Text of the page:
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Rodney Hudson Absent, So Justin Pugh May Be Cardinals Center

With one veteran a question mark, another puts off retirement in return

Offensive lineman Justin Pugh gets work at a recent Cardinals' practice.
Offensive lineman Justin Pugh gets work at a recent Cardinals' practice.

Starting center Rodney Hudson is not at Cardinals' mandatory minicamp, and the absence is not excused, coach Kliff Kingsbury said Tuesday as the team opened its last two days of work of the offseason.

Kingsbury declined to get into details about why Hudson was missing, only saying the sides were "working through something."

But he did note that one of the players getting work at center with Hudson gone was veteran left guard Justin Pugh – who not only said he thought a potential position change could extend his career, but also that he nearly retired after the 2021 season.

It was a noteworthy turn of events for the offensive line, which suddenly looks a lot less settled than it appeared.

"I could see myself playing center," Pugh said. "I've capped out money-wise at guard. Why not go out and see if I can play center? In this offseason, with Kyler (Murray), center is a very important position. There are a lot of centers that play older in their years, because physically it's not as demanding. Mentally it's much more intense, and that's where I think I can succeed.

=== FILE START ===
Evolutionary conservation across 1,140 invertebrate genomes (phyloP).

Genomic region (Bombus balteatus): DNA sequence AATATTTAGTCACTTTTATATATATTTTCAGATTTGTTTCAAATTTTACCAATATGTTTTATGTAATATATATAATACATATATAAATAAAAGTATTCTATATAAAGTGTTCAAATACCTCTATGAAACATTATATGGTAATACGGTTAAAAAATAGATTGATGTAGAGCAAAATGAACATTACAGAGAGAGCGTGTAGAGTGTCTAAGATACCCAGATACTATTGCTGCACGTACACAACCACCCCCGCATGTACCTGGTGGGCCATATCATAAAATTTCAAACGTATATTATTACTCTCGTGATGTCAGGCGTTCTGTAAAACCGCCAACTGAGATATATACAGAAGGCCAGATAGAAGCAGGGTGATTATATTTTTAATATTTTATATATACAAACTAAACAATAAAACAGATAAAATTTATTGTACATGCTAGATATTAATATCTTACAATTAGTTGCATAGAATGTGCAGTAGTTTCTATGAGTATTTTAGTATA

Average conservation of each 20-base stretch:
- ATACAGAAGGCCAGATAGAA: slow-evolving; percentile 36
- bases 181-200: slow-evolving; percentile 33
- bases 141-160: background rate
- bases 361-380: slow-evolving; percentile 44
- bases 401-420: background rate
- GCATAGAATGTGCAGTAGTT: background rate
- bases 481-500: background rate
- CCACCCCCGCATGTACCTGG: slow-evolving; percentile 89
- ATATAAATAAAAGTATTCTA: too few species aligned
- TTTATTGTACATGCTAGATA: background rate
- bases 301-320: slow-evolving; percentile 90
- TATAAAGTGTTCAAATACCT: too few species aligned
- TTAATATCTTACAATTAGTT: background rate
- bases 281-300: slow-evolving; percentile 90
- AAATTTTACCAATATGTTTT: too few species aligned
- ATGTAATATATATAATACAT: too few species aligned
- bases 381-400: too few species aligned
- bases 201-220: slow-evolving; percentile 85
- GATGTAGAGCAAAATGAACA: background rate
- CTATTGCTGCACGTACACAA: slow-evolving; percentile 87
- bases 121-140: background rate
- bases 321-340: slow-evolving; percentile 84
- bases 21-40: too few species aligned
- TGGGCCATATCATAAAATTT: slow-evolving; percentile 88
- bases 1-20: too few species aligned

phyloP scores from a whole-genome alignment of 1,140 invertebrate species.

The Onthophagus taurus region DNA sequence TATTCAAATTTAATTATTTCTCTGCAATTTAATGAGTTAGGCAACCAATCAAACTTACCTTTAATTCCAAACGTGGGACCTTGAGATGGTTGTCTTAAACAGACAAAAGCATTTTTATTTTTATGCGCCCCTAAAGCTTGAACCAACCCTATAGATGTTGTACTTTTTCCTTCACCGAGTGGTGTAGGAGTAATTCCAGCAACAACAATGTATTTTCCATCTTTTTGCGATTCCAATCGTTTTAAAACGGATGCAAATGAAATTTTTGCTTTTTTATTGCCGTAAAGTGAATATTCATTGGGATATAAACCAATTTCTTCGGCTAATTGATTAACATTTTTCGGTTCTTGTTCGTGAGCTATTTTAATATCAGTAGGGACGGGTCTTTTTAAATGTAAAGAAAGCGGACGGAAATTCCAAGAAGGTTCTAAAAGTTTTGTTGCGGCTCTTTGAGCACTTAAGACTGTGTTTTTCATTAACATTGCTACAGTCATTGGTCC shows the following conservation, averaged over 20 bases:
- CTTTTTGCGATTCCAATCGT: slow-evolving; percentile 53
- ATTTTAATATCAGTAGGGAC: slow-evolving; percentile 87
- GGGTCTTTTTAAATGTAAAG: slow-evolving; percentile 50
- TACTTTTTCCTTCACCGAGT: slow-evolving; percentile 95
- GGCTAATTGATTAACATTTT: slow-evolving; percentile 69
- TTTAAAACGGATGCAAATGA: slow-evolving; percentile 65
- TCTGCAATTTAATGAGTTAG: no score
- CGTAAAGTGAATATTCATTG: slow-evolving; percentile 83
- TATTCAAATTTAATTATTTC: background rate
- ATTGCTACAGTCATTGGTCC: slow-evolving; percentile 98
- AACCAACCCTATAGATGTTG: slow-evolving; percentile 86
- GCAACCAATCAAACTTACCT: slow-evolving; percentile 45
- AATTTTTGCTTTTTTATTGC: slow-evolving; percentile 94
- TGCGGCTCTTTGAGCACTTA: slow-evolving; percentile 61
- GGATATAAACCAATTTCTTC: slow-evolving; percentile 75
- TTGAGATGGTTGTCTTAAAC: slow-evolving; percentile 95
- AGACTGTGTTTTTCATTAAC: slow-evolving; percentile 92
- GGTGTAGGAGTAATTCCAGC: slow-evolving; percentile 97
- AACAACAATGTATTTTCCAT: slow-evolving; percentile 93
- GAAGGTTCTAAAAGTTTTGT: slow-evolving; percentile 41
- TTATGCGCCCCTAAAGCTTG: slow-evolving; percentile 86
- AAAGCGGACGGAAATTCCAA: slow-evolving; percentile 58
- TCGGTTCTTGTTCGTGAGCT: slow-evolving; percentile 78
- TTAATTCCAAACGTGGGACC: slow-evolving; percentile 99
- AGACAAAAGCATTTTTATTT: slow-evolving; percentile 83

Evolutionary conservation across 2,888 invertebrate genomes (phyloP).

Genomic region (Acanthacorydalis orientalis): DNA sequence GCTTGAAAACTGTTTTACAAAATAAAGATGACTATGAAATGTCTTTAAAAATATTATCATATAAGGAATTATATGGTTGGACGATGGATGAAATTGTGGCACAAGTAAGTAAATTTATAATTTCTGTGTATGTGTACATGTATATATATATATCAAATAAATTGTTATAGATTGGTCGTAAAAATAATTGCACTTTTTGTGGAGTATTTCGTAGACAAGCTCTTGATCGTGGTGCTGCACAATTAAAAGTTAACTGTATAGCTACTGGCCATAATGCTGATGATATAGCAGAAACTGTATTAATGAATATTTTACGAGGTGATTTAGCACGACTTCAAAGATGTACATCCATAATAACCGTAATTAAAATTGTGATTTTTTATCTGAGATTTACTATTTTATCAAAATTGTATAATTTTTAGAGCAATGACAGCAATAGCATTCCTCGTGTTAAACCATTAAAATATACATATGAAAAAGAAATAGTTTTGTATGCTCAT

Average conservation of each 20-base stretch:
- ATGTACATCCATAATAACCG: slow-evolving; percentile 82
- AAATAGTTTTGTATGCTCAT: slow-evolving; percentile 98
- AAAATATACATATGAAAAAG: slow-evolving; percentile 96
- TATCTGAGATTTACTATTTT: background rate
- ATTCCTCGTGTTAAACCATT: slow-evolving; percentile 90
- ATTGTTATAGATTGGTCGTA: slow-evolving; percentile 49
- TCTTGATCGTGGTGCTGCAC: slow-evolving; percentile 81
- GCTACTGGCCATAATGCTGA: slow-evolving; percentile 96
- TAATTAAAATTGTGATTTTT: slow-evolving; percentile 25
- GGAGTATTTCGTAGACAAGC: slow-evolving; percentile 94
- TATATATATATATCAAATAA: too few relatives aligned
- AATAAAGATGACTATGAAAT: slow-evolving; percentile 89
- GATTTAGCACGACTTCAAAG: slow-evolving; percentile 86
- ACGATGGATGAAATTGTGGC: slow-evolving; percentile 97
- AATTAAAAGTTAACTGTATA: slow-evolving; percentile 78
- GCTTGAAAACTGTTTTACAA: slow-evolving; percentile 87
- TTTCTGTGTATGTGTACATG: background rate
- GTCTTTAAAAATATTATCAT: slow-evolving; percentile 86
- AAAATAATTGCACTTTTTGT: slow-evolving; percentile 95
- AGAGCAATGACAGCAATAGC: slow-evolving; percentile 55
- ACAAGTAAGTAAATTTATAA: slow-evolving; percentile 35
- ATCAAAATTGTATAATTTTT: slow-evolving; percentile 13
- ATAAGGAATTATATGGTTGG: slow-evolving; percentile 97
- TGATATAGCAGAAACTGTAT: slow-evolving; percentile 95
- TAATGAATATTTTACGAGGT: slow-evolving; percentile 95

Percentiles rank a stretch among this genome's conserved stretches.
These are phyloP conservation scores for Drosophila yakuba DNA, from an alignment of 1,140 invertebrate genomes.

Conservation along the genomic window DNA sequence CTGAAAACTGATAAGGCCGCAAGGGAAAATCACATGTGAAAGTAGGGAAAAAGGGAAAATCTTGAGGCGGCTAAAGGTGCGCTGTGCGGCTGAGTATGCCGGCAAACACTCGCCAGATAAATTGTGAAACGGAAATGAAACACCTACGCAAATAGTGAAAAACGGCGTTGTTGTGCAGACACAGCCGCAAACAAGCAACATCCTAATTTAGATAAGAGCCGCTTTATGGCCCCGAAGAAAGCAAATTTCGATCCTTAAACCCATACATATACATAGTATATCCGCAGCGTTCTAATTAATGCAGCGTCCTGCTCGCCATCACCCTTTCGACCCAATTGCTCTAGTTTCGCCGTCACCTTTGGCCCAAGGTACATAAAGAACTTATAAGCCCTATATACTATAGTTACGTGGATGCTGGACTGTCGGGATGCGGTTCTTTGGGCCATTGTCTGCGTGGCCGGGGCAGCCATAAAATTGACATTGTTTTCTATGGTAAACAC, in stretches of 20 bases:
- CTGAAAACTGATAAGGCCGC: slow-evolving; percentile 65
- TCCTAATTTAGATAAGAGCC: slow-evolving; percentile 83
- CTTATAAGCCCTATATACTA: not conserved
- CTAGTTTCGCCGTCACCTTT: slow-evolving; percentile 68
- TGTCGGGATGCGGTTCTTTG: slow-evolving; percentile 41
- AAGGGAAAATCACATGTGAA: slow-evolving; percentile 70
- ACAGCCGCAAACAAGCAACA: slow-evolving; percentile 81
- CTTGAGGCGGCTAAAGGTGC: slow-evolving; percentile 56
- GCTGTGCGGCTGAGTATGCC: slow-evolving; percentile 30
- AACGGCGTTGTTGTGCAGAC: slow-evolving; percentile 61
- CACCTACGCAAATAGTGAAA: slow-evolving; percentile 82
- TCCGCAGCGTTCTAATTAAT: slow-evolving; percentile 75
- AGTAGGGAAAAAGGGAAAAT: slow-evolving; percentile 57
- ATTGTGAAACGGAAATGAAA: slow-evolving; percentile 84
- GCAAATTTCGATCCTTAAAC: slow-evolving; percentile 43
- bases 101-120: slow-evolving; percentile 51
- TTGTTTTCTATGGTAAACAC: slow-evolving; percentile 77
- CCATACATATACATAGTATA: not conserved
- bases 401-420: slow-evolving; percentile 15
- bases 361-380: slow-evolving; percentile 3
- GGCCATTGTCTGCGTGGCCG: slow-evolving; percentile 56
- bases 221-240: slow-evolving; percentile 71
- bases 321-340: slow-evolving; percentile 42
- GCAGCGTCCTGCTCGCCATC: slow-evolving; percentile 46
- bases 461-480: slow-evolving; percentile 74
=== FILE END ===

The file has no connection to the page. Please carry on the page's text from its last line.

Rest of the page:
"We'll try it out. We'll see how it goes. If I don't play real well, you'll see me at left guard."

Veteran Sean Harlow brings with him the most Cardinals' experience at center without Hudson, although Harlow's natural position – like Pugh – is guard. The same goes for sixth-round pick Lecitus Smith, who has also been working some at center.

There were reports the Cardinals were considering spending their first-round pick on a center. They have also had in for a visit free agent Billy Price, who played with the Giants last season.

Pugh is close with Hudson, having him at his bachelor party and wedding this offseason. But he said he doesn't talk football with his teammate, and whatever Hudson and the team are discussing now is "above my paygrade."

Pugh made it clear, however, that his decision to nearly retire after last season came from frustration about taking a paycut for the season, and he had already begun to transition to a post-football life when GM Steve Keim reached out about a return.

"I kind of went out on my own terms, but someone has to block Aaron Donald, so they needed to bring me back," Pugh said with a smile.

Pugh said he had a number in mind it would take to get him to play – the Cardinals signed him to a $5.5 million salary for the year – but the sting was real a season ago, when the Cards shaved about $3 million from his compensation.

"All of a sudden, it's 'I'm going to cut your pay,' and I don't care what you do, someone cuts your pay by 33 percent, you're not going to be happy," Pugh said. "Then you factor in how much you love the game, how much you love being around the guys, how much you love to compete, and there is no dollar amount that can fill that gap."

Pugh is in a better place now, noting that he attended a concert with Keim this offseason that had to come after he signed his new deal.

His weight had dwindled to 265 as he got ready for his wedding and began to move to a post-NFL life, but Pugh said he is back to consuming 5,000 smart calories a day to get back to his proper playing weight by training camp.

Now the Cardinals and Pugh will see if he is at left guard or perhaps center, as the Hudson situation plays out.

"Until they can bring someone in who can actually replace me, they'll have to pay me," Pugh said. "That's the business. I proved myself valuable enough last year to come back."

Images from the first day of Cardinals minicamp in 2022

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